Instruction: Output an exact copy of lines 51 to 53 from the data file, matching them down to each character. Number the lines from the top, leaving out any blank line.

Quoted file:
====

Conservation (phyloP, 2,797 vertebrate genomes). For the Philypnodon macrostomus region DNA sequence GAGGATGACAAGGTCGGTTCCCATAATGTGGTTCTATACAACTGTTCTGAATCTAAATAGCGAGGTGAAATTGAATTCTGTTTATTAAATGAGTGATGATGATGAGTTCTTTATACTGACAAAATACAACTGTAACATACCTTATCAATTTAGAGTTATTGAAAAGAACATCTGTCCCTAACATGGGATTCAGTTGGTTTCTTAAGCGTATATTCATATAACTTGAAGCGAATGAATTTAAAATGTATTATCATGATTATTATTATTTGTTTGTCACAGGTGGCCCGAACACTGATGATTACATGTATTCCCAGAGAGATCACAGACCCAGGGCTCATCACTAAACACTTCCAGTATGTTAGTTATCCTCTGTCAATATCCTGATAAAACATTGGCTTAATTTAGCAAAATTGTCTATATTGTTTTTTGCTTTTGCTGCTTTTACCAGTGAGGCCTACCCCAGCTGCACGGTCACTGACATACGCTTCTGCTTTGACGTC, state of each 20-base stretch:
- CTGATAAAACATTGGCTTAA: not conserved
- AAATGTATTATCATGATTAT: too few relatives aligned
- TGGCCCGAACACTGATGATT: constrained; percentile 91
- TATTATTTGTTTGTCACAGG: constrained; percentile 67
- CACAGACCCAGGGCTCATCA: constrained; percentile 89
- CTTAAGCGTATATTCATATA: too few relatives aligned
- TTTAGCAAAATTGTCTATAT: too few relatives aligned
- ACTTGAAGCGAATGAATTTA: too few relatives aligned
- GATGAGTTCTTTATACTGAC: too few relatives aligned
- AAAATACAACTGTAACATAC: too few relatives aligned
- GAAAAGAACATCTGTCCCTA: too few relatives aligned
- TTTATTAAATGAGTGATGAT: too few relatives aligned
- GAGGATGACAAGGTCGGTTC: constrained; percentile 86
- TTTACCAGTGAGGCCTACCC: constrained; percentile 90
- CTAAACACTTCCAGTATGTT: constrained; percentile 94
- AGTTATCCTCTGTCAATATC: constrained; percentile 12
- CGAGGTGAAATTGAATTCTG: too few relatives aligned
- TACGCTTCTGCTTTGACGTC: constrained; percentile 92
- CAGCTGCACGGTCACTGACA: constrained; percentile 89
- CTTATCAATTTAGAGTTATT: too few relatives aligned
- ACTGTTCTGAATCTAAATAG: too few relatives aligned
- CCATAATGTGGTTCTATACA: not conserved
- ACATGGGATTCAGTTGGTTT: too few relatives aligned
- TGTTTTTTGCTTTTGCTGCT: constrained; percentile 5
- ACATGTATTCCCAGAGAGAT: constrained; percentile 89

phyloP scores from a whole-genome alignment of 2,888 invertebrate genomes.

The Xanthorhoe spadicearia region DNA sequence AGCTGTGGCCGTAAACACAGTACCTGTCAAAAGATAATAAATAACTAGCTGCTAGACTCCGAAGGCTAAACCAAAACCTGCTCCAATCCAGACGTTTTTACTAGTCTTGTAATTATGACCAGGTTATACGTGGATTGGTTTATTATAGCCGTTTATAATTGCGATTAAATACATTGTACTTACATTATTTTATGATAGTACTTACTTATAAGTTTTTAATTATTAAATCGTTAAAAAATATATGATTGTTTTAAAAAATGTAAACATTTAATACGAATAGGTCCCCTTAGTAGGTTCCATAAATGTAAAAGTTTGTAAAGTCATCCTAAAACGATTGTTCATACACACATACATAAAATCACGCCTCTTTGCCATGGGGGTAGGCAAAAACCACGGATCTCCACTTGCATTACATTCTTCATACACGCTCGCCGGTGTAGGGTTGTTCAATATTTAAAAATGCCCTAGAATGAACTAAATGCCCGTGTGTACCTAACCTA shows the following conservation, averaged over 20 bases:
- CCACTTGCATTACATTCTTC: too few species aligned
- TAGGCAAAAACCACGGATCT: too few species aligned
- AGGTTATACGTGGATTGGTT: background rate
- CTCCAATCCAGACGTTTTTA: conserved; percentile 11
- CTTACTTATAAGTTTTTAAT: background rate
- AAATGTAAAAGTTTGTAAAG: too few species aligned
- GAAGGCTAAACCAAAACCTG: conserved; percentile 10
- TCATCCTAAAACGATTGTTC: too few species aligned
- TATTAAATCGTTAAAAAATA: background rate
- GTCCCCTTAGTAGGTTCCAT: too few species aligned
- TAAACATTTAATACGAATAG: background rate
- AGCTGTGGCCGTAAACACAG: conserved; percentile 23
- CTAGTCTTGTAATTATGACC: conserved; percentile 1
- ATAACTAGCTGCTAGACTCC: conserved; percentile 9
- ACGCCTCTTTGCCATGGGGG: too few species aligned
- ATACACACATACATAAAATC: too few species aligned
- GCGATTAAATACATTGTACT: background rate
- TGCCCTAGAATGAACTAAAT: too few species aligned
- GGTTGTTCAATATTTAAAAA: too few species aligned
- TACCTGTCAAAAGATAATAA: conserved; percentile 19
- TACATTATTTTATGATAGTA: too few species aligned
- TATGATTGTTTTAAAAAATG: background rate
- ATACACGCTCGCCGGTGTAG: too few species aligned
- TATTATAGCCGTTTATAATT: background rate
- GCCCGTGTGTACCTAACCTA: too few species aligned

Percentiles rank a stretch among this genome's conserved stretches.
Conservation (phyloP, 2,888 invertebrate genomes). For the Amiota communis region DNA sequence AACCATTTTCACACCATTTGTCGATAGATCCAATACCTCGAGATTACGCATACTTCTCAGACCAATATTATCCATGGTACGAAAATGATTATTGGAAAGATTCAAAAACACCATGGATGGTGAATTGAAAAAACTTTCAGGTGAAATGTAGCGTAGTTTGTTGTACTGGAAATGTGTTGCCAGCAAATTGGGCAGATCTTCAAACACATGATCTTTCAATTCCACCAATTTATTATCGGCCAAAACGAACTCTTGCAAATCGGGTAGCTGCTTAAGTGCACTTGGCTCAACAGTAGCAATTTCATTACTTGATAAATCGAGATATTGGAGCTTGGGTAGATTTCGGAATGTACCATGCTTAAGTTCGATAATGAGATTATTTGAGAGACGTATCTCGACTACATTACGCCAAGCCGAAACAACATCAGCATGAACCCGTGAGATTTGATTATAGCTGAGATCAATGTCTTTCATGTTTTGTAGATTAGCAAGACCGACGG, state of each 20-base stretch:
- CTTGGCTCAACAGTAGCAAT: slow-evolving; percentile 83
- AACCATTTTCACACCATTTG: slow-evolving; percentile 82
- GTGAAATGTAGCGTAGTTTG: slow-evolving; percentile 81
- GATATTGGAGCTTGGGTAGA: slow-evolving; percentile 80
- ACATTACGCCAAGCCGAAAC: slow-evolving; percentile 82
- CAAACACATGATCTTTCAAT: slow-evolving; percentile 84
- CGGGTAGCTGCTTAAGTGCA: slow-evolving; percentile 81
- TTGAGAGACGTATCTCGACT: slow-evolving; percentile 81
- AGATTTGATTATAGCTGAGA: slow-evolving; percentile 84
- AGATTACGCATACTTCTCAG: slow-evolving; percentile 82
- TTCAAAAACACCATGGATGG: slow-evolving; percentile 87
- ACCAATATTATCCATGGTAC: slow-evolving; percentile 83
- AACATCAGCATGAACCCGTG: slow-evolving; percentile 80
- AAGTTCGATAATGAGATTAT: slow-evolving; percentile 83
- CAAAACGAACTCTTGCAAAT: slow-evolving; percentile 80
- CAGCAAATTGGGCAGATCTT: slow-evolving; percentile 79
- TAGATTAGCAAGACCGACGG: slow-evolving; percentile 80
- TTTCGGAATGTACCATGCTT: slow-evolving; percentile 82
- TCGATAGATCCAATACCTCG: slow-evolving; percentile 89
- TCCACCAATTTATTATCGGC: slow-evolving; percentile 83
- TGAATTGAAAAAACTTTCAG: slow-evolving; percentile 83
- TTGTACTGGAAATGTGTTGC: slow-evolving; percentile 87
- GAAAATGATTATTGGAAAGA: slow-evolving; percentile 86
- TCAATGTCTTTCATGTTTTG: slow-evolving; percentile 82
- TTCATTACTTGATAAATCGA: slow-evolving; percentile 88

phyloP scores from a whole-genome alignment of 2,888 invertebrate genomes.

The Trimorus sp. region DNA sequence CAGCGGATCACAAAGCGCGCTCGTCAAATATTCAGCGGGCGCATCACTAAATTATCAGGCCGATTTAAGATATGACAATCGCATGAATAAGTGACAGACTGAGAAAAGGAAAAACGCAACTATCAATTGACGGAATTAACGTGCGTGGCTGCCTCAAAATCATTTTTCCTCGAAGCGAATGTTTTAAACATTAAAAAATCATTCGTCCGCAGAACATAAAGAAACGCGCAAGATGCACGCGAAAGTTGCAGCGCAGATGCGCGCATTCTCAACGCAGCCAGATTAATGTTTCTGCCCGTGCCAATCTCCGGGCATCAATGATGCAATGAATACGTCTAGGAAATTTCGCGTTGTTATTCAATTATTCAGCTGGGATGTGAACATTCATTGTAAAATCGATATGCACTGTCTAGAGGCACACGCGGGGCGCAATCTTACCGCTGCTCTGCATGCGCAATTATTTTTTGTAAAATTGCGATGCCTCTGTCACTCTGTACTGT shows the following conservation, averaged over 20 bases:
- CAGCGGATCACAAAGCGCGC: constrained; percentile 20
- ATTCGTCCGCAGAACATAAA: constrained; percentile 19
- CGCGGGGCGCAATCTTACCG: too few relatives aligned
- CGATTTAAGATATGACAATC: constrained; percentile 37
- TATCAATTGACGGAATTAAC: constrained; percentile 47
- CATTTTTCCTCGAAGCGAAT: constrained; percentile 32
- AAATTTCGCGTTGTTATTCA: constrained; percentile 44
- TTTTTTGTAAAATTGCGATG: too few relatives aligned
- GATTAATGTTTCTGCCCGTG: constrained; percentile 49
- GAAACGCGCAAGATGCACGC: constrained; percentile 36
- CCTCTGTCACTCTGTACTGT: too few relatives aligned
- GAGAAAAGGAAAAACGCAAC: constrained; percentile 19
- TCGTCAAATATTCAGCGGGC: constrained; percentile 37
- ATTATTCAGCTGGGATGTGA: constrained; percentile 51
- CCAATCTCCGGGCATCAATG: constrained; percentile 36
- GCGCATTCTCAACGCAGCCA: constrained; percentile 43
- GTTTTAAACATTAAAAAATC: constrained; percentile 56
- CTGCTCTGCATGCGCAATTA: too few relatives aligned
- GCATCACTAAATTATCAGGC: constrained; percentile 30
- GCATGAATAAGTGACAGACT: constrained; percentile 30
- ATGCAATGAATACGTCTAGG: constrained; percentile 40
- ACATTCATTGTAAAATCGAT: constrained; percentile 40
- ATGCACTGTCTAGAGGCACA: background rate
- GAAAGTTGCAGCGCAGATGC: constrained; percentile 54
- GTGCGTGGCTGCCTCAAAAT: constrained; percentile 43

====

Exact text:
- ATACACGCTCGCCGGTGTAG: too few species aligned
- TATTATAGCCGTTTATAATT: background rate
- GCCCGTGTGTACCTAACCTA: too few species aligned